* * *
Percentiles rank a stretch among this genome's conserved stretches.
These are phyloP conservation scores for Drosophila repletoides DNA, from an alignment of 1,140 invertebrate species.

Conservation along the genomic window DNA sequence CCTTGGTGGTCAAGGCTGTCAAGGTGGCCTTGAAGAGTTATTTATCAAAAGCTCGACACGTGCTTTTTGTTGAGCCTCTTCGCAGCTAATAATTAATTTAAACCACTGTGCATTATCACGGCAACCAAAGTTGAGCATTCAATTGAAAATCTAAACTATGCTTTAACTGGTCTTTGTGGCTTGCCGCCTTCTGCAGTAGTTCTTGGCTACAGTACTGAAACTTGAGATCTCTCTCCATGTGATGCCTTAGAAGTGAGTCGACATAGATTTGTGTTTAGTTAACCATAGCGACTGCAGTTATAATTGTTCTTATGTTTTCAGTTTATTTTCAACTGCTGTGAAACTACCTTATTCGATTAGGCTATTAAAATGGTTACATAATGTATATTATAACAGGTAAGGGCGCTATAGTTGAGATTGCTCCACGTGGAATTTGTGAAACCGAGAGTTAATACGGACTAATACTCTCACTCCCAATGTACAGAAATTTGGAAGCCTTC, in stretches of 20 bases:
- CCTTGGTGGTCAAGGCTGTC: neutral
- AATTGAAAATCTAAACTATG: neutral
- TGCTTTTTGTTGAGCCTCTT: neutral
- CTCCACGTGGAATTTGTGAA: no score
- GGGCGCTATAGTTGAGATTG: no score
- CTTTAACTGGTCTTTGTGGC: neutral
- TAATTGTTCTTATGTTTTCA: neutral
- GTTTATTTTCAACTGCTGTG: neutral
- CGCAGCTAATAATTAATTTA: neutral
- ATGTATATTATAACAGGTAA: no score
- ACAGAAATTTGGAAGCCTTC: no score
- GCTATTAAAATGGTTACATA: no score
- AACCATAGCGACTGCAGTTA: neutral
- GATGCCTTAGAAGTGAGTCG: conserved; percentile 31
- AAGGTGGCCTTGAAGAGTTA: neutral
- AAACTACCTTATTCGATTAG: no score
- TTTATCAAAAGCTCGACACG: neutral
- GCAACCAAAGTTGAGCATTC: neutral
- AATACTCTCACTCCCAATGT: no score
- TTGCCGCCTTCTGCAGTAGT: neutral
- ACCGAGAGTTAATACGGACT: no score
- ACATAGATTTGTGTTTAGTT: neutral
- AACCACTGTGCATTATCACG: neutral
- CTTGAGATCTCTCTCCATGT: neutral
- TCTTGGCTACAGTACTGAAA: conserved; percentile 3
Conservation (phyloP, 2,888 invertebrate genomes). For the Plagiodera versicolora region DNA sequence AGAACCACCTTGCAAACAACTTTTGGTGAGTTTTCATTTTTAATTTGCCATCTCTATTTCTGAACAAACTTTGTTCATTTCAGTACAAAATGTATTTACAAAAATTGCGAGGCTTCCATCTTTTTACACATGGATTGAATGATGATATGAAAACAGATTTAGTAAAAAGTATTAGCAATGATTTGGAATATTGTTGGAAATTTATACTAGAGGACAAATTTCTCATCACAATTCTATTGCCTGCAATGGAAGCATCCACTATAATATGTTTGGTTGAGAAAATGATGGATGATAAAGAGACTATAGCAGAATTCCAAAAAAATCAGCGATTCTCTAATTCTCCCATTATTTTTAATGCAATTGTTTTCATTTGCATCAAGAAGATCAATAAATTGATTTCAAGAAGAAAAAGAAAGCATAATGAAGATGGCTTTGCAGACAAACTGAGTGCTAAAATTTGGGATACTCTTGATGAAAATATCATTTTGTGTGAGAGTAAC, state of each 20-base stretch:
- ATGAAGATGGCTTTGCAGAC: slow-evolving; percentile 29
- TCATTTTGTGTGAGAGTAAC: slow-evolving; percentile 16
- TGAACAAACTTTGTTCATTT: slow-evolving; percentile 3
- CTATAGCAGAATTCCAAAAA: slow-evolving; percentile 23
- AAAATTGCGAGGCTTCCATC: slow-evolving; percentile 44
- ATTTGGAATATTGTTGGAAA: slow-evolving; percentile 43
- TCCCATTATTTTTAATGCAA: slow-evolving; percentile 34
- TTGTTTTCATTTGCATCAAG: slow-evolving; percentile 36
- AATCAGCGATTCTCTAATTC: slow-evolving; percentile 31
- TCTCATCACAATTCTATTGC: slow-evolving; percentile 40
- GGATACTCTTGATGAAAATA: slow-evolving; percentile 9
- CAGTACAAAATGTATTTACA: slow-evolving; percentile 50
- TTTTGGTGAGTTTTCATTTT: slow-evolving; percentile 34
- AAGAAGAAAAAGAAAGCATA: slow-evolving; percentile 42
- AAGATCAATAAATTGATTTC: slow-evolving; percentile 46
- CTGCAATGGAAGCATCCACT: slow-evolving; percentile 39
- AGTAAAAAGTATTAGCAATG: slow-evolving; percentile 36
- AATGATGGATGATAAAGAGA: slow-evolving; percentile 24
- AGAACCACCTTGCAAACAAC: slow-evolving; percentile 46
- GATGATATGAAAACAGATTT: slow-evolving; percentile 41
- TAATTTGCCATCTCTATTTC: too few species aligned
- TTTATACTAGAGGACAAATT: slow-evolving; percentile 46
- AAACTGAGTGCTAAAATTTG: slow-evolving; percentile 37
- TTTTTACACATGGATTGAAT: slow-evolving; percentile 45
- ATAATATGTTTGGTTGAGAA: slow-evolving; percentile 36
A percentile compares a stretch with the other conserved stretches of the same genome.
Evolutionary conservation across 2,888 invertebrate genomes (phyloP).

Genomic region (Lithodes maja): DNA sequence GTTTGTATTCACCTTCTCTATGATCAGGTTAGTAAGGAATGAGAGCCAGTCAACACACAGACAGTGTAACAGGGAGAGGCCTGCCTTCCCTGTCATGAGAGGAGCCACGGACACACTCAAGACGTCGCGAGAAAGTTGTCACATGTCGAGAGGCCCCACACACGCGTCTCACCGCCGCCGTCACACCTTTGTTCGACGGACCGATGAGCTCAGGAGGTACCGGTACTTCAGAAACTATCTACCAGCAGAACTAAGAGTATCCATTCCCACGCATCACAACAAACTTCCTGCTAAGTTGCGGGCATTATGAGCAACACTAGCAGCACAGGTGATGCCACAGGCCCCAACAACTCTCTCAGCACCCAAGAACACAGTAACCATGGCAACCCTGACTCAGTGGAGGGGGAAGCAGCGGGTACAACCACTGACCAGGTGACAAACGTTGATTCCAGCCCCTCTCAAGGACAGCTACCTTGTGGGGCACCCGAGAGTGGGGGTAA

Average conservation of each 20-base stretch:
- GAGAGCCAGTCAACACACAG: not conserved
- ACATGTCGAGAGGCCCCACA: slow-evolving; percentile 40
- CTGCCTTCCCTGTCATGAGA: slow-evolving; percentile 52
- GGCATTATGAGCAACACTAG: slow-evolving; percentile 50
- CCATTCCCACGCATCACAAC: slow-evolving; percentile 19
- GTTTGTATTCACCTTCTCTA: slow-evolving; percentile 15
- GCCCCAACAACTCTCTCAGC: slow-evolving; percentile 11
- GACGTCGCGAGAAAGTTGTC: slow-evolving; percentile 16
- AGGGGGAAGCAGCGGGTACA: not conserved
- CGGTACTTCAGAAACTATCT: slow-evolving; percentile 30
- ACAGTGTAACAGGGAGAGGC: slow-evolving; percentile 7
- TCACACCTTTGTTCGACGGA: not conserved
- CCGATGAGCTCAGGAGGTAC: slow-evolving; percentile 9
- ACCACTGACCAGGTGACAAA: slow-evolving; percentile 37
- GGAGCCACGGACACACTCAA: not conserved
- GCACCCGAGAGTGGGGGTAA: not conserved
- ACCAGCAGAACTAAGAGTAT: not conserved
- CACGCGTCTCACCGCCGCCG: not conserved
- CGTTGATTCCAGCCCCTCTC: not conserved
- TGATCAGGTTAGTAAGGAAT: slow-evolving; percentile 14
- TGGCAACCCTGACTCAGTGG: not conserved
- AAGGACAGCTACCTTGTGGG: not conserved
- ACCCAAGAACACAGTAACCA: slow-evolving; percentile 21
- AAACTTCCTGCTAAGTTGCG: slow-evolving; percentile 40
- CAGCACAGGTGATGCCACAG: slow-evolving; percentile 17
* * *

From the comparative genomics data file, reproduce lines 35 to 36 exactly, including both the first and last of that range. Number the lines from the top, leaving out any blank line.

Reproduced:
- ATTTGGAATATTGTTGGAAA: slow-evolving; percentile 43
- TCCCATTATTTTTAATGCAA: slow-evolving; percentile 34